The Institute for Biohealth Innovation, as well as the other stellar academic institutions in Virginia, DC, and Maryland, can help to drive new research and innovation in our region by partnering with the federal labs and companies. Our diverse and talented teams of faculty, staff, and students can help to explore answers to the government’s unmet needs, and work with companies to develop new innovations. Another feature of academic institutions is that we have core facilities, some of which are available to external entities. For example, at Mason we have a 3T MRI facility with a certified MRI technician, a NexGen sequencing laboratory, and a CAP CLIA laboratory, to name a few.

One of the challenges companies sometimes face when trying to find an academic partner is who to contact in such a large institution. This is one of the reasons we established the Institute for Biohealth Innovation. Serving as a concierge, we can personally introduce potential collaborators with faculty who have aligned expertise. We also serve to bring our faculty together with federal labs and healthcare systems to identify their unmet needs, share our expertise, and identify synergies for a productive collaboration.

4. What are some of the biggest gaps you see in the region, and how would you address them?

One of the biggest gaps I see in the region is the absence of a cohesive picture of our collective biohealth assets across Virginia, Washington D.C., and Maryland. Biohealth Innovation has made big strides to begin addressing this opportunity. We have so much richness in our region, and I think we could benefit from having a single location to learn about everything the region has to offer. In my opinion, this would facilitate new partnerships, create increased opportunities for shared access to equipment and infrastructure, and further support cross-fertilization of ideas. In turn, this clearinghouse of information would have the potential to attract talent to our region and heighten awareness by VC and angel investors.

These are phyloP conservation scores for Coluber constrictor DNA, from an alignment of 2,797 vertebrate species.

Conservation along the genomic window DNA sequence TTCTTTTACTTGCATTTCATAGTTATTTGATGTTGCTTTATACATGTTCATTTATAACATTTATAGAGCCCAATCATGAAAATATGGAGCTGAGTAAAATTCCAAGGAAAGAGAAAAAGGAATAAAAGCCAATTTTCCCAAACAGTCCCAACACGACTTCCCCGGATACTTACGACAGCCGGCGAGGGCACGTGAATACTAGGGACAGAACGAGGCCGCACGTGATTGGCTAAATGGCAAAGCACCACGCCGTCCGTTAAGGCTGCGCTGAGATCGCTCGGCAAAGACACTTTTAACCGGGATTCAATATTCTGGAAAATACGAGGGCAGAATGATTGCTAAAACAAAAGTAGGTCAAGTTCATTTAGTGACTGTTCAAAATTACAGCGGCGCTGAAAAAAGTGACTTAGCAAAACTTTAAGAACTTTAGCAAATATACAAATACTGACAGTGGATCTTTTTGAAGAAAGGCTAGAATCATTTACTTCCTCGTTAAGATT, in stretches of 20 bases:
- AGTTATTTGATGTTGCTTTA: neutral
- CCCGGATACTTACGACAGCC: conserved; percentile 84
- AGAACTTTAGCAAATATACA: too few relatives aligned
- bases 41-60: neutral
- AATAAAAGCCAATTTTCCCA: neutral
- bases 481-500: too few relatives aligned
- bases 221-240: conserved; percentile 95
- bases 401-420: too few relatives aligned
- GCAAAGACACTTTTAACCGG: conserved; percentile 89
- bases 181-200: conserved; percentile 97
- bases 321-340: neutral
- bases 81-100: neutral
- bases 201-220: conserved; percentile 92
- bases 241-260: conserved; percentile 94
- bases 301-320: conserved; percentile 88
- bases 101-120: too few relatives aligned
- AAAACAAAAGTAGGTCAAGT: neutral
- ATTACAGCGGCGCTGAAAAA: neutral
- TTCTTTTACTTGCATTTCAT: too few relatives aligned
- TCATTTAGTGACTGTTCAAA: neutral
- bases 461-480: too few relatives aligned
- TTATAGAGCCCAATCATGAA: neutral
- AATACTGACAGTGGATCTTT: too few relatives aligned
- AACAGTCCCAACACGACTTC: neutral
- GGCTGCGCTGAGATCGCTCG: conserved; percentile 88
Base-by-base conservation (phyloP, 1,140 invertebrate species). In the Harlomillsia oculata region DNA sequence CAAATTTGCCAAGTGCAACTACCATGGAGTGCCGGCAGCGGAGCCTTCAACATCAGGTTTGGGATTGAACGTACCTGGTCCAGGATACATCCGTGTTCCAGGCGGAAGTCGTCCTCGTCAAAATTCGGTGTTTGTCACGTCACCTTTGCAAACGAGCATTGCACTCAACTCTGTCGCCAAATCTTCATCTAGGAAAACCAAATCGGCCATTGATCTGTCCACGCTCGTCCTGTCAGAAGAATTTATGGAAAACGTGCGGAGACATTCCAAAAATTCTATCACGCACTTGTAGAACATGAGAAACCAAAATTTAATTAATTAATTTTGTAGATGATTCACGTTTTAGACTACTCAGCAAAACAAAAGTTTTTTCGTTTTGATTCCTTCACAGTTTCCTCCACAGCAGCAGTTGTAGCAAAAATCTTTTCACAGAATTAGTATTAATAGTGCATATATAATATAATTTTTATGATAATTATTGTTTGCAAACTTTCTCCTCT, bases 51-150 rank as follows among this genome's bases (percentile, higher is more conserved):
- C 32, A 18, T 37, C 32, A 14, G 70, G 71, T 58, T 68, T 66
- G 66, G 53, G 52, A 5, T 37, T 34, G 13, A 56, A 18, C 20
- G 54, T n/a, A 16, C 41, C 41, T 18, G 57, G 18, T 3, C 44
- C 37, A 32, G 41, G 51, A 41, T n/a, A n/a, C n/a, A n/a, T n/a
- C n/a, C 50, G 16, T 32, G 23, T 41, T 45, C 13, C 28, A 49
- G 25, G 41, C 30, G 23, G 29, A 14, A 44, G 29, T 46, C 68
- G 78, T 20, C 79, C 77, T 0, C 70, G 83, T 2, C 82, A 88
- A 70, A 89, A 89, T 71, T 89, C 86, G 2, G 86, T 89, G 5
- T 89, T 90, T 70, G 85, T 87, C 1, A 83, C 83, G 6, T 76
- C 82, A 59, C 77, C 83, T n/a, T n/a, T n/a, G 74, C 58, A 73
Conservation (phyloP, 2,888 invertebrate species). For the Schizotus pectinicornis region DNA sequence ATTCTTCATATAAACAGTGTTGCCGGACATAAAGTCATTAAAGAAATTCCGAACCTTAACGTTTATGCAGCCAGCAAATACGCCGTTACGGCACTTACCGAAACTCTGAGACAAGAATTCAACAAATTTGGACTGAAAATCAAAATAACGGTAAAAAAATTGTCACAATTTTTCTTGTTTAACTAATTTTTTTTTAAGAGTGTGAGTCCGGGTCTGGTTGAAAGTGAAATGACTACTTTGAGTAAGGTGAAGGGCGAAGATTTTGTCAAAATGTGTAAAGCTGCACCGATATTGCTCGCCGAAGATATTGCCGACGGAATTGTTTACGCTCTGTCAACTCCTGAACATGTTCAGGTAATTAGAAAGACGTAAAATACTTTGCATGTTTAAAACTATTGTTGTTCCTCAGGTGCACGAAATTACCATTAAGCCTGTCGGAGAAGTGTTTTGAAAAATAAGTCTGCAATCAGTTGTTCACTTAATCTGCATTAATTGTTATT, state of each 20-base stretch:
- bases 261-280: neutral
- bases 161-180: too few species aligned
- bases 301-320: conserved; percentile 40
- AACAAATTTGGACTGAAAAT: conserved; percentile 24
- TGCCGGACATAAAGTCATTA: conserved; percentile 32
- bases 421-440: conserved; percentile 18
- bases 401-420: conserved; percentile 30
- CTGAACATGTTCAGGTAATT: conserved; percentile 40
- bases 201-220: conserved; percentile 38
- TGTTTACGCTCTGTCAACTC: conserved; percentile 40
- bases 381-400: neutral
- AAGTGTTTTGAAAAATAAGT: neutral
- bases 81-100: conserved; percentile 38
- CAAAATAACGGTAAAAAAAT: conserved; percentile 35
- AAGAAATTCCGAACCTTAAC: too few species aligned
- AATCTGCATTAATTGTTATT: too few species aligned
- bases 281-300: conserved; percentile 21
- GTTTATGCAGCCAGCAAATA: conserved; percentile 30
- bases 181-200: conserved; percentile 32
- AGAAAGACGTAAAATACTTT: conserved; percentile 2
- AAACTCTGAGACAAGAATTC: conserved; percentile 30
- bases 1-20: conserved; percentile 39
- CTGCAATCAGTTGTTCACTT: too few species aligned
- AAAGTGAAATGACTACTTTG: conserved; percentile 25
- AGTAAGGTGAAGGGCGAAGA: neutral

Another catalyst for growing our region would be seed funding for regional collaborations. Virginia, Washington D.C., and Maryland all have committed seed funding and established programs to increase commercialization output. Coming together as a region can only amplify the impacts of such investments. The region’s efforts to attract Amazon serves as an excellent example.

5. If you had to be shipwrecked on a deserted island, but all your human needs were taken care of, what two items would you want to have with you?

The two things I would want to have with me are a hiking backpack to explore the island, which will hopefully have some beautiful waterfalls, and a fishing pole. My children and I love nature, with some of our fondest vacation memories being those at the state park without the distractions of TV, internet, and common luxuries.

We love spending time in the outdoors hiking, seeing new critters, finding the best hiking stick, and spending countless hours swimming and fishing. Most of these vacations, I spend the entire week cooking over an open fire. While I might not have the ribeye or wood fired pizza on the deserted island, the fish I would catch with the pole sure would be tasty cooked over an open fire on the beach.

Thank you to Amy Adams participating in the ‘5 Questions with BioBuzz’ series and stay tuned for more interviews with others from across the BioHealth Capital Region and beyond.

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Andy Eckert

Andy Eckert

Andy has worked with BioBuzz for the last decade to help spread the word of the BioHealth Capital Region even before it was branded with that name. His background includes years at MedImmune supporting the Commercial Operations Organization before becoming a BioHealth Nomad working with various clients in Operations, Communications and Strategic Services.